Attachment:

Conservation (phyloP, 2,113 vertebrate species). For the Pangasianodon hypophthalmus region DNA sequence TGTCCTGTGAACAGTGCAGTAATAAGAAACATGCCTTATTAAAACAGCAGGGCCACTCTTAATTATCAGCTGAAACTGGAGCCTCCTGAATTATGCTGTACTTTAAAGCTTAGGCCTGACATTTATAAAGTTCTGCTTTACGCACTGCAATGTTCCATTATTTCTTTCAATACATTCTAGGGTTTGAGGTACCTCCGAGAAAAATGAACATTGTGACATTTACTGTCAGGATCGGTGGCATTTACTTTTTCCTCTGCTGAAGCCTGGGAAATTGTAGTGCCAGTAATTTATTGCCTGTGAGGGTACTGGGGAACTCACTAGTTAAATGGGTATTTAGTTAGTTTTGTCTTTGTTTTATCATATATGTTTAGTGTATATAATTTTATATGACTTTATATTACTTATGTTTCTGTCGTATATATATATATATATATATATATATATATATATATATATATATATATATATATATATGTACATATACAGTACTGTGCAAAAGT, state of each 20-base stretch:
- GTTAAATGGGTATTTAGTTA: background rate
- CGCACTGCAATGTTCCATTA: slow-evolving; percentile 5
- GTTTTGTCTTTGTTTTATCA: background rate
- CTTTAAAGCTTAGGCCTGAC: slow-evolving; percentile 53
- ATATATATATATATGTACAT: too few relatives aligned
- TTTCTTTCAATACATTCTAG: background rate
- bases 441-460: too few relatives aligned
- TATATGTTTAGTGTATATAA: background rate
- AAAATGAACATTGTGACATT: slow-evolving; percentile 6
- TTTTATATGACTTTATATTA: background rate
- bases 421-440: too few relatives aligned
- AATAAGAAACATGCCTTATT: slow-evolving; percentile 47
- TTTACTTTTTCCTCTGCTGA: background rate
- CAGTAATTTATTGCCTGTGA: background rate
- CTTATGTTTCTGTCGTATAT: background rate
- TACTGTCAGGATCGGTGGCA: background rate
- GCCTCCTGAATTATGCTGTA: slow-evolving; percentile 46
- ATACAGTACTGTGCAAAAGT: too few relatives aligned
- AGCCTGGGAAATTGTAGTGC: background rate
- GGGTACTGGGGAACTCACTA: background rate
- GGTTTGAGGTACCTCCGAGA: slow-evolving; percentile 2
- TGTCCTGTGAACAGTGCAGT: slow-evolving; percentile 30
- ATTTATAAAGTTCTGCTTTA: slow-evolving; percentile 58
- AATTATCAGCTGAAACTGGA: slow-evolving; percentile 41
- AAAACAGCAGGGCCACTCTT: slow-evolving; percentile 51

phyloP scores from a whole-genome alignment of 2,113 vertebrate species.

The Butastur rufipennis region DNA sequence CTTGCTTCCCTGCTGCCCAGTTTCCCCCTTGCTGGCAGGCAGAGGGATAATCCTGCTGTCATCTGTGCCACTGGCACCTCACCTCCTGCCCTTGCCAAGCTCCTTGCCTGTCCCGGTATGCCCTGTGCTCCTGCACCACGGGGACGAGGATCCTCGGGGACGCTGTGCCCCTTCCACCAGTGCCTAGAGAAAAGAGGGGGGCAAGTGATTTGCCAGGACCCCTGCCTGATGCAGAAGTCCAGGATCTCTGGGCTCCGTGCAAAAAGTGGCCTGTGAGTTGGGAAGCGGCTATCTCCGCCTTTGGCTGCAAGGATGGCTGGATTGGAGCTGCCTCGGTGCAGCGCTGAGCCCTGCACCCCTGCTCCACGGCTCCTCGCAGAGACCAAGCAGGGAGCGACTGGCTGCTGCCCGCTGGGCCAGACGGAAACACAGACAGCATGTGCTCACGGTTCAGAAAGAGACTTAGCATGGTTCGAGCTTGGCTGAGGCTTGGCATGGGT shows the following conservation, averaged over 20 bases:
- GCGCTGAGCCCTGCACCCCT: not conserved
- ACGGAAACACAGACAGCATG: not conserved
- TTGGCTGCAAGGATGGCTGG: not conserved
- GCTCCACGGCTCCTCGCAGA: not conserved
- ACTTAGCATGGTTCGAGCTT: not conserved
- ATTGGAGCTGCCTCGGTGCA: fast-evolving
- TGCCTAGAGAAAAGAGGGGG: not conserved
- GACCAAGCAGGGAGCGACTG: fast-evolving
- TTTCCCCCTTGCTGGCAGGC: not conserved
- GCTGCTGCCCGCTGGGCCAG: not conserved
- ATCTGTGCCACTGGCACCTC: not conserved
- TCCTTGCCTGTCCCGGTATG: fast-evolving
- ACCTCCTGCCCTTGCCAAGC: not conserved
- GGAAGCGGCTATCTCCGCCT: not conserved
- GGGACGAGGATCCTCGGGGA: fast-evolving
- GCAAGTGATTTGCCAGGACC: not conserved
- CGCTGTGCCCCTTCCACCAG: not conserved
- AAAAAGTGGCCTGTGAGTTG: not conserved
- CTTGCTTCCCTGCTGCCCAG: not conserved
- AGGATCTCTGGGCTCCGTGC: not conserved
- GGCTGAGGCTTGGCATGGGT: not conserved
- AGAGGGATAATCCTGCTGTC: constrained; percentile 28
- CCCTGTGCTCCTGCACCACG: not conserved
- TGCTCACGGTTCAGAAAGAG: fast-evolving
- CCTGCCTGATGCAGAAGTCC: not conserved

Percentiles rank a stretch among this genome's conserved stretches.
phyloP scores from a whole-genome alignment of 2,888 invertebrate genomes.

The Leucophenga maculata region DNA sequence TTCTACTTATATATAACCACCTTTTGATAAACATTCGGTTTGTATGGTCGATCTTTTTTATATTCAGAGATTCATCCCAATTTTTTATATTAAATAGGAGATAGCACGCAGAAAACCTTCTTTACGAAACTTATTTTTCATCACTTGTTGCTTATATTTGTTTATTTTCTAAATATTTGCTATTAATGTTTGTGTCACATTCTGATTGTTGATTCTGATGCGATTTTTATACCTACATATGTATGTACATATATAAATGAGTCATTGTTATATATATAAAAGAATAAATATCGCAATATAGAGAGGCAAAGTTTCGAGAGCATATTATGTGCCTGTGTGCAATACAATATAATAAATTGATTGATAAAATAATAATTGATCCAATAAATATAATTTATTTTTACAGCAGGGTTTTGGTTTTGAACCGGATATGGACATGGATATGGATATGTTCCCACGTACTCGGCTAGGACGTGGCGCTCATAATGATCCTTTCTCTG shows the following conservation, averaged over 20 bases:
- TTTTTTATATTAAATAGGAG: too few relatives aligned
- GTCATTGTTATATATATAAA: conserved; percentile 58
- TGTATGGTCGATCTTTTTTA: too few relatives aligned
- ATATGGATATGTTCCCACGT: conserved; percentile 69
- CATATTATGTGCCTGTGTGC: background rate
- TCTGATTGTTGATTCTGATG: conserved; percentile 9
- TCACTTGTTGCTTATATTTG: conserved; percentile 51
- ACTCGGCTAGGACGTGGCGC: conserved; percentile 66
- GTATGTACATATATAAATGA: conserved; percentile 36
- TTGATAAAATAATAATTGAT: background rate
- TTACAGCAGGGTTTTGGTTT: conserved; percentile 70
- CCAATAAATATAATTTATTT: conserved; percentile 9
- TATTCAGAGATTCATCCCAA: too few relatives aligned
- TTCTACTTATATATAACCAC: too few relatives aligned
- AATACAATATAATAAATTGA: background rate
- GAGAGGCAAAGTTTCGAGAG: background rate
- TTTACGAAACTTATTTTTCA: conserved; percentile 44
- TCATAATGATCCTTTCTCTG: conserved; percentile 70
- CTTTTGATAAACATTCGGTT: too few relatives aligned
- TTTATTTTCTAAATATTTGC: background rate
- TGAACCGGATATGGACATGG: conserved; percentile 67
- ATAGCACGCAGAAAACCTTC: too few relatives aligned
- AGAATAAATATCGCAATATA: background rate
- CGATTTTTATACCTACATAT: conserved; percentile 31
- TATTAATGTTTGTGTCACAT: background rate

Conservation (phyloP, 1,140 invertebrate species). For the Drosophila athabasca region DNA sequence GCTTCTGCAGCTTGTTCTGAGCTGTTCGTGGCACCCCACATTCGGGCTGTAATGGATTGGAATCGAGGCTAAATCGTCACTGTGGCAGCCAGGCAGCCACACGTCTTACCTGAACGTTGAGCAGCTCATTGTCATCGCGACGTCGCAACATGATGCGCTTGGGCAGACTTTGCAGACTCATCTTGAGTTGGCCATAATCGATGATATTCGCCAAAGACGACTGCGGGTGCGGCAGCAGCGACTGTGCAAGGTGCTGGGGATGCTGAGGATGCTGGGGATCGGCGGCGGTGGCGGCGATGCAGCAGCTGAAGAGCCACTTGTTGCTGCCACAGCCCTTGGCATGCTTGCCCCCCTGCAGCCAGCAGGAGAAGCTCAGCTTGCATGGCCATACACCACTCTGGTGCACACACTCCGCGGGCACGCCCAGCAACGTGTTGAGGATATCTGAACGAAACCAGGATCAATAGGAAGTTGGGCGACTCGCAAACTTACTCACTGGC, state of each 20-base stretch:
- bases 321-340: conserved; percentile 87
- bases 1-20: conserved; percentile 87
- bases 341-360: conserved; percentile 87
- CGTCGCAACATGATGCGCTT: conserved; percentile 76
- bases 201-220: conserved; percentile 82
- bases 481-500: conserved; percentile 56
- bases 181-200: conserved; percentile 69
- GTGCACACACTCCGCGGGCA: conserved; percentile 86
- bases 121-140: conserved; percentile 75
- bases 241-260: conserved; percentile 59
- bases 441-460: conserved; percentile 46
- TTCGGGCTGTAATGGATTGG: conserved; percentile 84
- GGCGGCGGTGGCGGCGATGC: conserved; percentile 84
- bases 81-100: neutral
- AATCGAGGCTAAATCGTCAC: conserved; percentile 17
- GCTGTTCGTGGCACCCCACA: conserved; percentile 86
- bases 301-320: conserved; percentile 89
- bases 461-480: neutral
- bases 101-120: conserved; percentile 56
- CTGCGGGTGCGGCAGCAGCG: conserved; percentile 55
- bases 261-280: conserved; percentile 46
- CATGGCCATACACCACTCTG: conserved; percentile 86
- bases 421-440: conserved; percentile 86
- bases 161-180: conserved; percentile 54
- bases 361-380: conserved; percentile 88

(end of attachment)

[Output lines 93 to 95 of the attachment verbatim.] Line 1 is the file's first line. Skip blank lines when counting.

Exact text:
- bases 441-460: conserved; percentile 46
- TTCGGGCTGTAATGGATTGG: conserved; percentile 84
- GGCGGCGGTGGCGGCGATGC: conserved; percentile 84